We were lying in bed together, after one of his bouts of radical honesty—pretence and observation of ‘should’ was something else he had left in the loamy earth under the trees—when he first talked about the burning. I wasn’t confused. I’ve never been stupid, just decieved. Brainwashed, is what he calls it.

He has never deceived me. Not when we were eleven and he crushed my eggshell ego without even realising it. Not when he cut me from belly to throat. Not when he told me he’d make sure I was safe after I protected them in the Manor. And not when he stripped himself before me; considered, measured, purposeful.

He’s doing this for himself. For the fathomless rage and hurt that swirls with every beat of his heart. He’s doing it for his parents, lost to a war that was decided as soon as his mother birthed him. He’s doing it for Granger, who still gazes at a family photo missing her face in moments of quietude. He’s doing it for Weasley, a brother-shaped hole in his heart. He’s even doing it for me, he says the Muggles would call me a child soldier, says they have laws about punishing those who are coerced. All of that’s personal though. And he knows it.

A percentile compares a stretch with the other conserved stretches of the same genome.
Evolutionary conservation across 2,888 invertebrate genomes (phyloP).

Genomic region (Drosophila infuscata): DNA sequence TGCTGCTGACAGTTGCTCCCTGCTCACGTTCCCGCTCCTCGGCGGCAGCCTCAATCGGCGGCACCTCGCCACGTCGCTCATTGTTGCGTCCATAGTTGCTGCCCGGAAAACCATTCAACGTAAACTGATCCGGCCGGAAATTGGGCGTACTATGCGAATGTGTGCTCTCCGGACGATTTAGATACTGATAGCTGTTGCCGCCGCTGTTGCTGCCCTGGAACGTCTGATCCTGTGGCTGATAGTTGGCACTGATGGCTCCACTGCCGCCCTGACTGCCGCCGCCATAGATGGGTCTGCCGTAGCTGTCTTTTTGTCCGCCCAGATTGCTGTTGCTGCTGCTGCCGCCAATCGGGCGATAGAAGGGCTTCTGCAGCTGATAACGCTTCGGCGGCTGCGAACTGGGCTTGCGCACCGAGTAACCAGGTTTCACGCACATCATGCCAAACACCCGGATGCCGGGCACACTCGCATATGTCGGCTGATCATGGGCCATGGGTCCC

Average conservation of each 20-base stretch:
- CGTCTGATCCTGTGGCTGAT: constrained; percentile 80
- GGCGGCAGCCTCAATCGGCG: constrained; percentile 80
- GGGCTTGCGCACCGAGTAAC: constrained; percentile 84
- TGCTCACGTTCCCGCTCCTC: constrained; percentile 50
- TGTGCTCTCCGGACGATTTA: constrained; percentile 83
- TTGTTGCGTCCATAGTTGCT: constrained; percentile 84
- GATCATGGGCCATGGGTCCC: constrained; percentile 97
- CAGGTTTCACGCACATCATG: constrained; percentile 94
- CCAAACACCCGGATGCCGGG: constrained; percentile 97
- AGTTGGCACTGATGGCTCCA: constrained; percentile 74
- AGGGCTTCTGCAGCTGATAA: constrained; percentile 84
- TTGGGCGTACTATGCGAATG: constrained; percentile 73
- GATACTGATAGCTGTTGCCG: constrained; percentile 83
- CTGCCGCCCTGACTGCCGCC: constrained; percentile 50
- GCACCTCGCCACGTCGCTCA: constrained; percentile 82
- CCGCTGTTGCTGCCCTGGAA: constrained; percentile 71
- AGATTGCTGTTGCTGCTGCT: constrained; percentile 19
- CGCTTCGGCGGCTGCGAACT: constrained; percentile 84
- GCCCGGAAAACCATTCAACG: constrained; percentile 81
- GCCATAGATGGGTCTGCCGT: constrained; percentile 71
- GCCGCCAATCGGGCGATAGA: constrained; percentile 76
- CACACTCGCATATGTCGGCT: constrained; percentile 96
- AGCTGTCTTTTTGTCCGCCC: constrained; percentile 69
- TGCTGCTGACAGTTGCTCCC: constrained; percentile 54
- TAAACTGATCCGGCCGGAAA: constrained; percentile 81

He’s doing it for us all. Every drop of magic in the country; from pixie to witch and everything in between. Granger wanted to do it officially, spent a year researching, petitioning, posting bills to the Wizengamot, protesting, organising. Until finally she came back to Grimmauld Place, sat at the dining table, and told Harry she was ready to do it his way.

They’ve brought back the old posters. Undesirable No. 1. He laughed when he saw them. I raged. At the futility of it all, at the transparency of their hypocrisy, at their craven mistreatment of him. I could have rotted in Azkaban until I was a shell; I probably deserved it. But him? He died for us, and worse still he came back to live and fight for us. And this is how they repay him?

He calls me transactional. Says it’s a flaw of my upbringing, my house. That nobody owes him anything in particular. That he did what he did because it was the right thing to do, no more. But Weasley agrees with me. Funny that love of Harry would be the thing that brought the two of us together, united as a common front against anyone who would target him, anyone who took for granted the debt we all owe.

I would repay him in flesh, in magic. I would let his strong hands fell me, let him use these limbs as kindling for the fire. He just wants my love. And it’s easy. Dumbledore would roll in his grave to know the smile in his eyes as he dismantles everything the old man propped up in that long and complicated life. Merlin himself would hear the thunder of his magic, his resolve.

I kiss him, linger, step back and watch. Wild eyes—the boy under the stairs, the boy in the maze, the boy in the forest—the man who will burn the world to save it, to transform it.